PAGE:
From Pensacola, Florida, USA:
My 11 year old daughter could be going through puberty. She was diagnosed at the age of 6 years. In the past 2 year she has gone through a dramatic change in her ability to tell when she is low (very low) this has caused us much concern. One instance was at diabetes camp. Even the attendants on duty there were somewhat concerned about her inability to know, and how quickly it happened. This has happened on 5 occasions now. With diabetes in our families we have had to watch this, but she seems to break all the rules we ever knew. Please help!
This sounds like a fairly typical instance of hypoglycemia unawareness. Nowadays there is a great deal of pressure to keep blood sugars as near to normal as possible in order to minimize the chances of the long term complications of diabetes. One of the complications of doing this, however, is that it is easy to skirt the borders of hypoglycemia to the point of becoming unaware of an abnormally low blood sugar. The way to manage this is to let up somewhat on the degree of control; but at the same time to develop a comprehensive profile of blood sugars around the clock so that you can tell when blood sugars are most likely to be low. The insulin and diet regimen needs to be then changed to avoid hypoglycemia as much as possible. Awareness of hypoglycemia will gradually return.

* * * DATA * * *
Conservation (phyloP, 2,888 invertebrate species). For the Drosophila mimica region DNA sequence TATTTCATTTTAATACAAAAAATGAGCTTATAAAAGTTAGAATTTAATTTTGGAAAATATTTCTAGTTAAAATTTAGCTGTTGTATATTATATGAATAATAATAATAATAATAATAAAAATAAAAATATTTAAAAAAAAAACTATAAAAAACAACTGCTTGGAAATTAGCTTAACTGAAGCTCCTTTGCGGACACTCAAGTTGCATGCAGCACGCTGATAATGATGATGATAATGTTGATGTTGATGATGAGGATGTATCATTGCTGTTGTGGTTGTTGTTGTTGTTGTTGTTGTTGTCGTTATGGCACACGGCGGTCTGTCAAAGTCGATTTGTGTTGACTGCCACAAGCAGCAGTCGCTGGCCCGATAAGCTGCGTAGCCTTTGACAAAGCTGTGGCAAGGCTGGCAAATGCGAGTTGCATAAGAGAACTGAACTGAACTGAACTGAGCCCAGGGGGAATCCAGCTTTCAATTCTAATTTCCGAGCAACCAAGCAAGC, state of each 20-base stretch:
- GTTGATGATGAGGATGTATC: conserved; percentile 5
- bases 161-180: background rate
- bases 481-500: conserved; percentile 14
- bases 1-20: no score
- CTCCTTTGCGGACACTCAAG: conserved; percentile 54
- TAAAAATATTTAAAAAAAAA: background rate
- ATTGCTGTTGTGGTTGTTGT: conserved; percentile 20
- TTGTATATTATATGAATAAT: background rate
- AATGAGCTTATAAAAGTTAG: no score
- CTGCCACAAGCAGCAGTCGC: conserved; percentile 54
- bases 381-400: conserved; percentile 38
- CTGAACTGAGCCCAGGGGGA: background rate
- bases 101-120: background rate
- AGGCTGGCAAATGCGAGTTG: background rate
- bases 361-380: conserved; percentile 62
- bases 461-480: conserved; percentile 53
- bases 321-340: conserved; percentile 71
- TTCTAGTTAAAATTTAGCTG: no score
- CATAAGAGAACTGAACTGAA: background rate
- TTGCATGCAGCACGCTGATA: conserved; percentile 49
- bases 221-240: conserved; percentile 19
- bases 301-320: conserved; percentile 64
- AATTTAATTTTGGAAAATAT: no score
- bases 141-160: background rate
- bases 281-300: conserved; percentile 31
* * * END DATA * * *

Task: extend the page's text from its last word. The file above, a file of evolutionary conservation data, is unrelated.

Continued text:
Original posting 23 Oct 1999
Posted to Hypoglycemia
Last Updated: Tuesday April 06, 2010 15:09:05
This Internet site provides information of a general nature and is designed for educational purposes only. If you have any concerns about your own health or the health of your child, you should always consult with a physician or other health care professional.
This site is published by Children With Diabetes, Inc, which is responsible for its contents.
© Children with Diabetes, Inc. 1995-2014. Comments and Feedback.